A Substitute for War

Basketball philosophy

Thoughts on other sites’ NBA MVP Watch-es

with 2 comments

As is probably clear, I’m a bit of a ranking junkie, hence the weekly top 10 list for NBA POY *cough* MVP.  Over at RealGM, we always end up with an on-going thread on the subject.  In fact, I believe we started using the phrase “MVP Watch” before Maurice Brooks.

There are two MVP watch lists I’m aware of at major sites that are reliably updated each week, and so I check them out regularly.  Both are bugging me right now though, so I feel the need to spout.

nba.com’s Race to the MVP

These rankings are actually *better* than last week, so maybe I should cut them some slack, but there’s a wording that just drives me nuts:

5. Deron Williams, Jazz (8-4)

Last Week’s Rank — 2

Hard to say that Williams did anything wrong in slipping three spots in The Race. (OK, his assists slipped to 9.5 in four games, while his scoring was at 23.8 in the same span.) Can’t quibble with the Jazz’s 3-1 results.

Now some context, the previous week, Deron rose from not being on the list to #2 – and it’s that that’s my really big problem with these rankings.  Even this early in the season to have such a leap is irrational.  For it to happen happen when Deron’s Jazz weren’t flirting with the best record in the game, and when the most unforgetable performance that week came not from Deron but his teammate (Millsap), is all the more strange.

I’ve seen some suggest that people have Deron Williams and Chris Paul linked in their head, and so if Paul gets glory, and people see some good things happen with Deron, they raise Deron up in something like lock step.  It’s as plausible an explanation as any.

Moving to this week, we have the author essentially walking his odd exuberance back, and it’s just amusing because he literally can give no reason for why he’s doing so.  Yes it’s the nature of rankings that you can get passed by doing nothing wrong if others do well enough, but being passed by two guys on the same team when by all accounts you had an excellent week is a bit too harsh to believe.  The author really seems to be doing this on a whim, possibly with the recognition that it was crazy to ever have Deron that high.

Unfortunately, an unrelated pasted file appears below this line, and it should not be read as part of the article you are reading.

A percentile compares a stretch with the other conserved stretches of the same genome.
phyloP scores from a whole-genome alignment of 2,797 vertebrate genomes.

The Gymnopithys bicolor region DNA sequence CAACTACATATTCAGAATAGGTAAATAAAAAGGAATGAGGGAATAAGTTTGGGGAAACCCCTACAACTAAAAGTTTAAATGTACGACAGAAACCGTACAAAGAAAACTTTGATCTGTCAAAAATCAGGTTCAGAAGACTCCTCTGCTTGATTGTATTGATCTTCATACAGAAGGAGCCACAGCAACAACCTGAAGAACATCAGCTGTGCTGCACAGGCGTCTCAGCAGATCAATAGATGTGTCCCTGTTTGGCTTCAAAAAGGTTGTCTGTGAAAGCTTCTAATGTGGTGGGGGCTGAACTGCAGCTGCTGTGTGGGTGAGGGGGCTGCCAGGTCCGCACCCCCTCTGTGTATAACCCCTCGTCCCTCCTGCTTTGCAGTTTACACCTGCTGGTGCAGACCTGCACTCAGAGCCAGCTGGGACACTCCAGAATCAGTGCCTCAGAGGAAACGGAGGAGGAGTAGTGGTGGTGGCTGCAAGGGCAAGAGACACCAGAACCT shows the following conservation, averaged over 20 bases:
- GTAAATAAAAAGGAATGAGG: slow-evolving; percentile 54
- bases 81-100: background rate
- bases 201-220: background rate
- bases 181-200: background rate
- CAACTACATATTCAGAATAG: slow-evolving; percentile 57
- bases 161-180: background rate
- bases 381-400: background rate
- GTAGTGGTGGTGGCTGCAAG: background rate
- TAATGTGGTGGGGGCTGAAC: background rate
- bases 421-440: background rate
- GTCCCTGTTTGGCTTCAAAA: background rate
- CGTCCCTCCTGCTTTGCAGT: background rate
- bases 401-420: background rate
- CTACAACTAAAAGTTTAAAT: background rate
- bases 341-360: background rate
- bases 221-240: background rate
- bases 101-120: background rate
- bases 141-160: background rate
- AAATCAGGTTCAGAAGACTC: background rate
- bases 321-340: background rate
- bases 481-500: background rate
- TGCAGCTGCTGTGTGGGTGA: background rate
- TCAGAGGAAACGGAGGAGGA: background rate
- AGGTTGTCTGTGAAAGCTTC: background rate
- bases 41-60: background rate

espn.com’s NBA Awards Watch

Here, the thing bugging me is the relationship between Kobe Bryant and Pau Gasol.  He has Kobe at 3, and Gasol at 8.  He gives this reason:

Let’s be clear: As well as Pau is playing right now, there are certain intangibles that make the Lakers Kobe’s team. (The fact that he’s one of the 10 greatest players ever helps, too).

Oh man that’s weak.  “certain intangibles”?  Gasol is putting up better numbers, playing significantly more, and the team is slaughtering opponents with and without Kobe on the court, but Kobe’s still the team MVP because…it’s Kobe’s team, and so he must be the MVP right?

Did I mention that currently, the Lakers have the greatest offense in all of history, and last year with Kobe playing way more the team was 11th in the league?

Look, I’m not trying to get general Kobe vs Pau debate.  Kobe has been the superstar of the team, has accomplished far more in his career than Pau, and even in last year’s playoffs when Gasol first showed signs of this quantum leap – it was Kobe who really took over with the season on the line.  If someone wants to say that as we speak Kobe’s still the one who will carry the team in the playoffs, that’s not unreasonable.

But now, right now, there’s nothing mystical going on here.  What makes a player his team’s MVP is net impact over a season.  That player isn’t the best every game – a bad shooting game can easily make a role player be better on any given night.  And when that happens often enough, and another teammate steps up often enough, you have a new MVP.

It’s as simple, and as logical as that.  Intangibles are very real, but they should not be used as a crutch to be thrown out so that your rankings can look more in line with your pre-conceived notions.

Written by Matt Johnson

November 22, 2010 at 2:12 pm

2 Responses

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  1. The idea of team “ownership” by players drives me nuts. The circles-within-circles arguments about Wade and Lebron are a case in point. Peak performers on a team can fluctuate, but there’s no reason to go all Obi-Wan about sensing a great disturbance in the force.


    November 27, 2010 at 3:58 pm

  2. Preach on brother. I’m with you.


    November 30, 2010 at 5:12 pm

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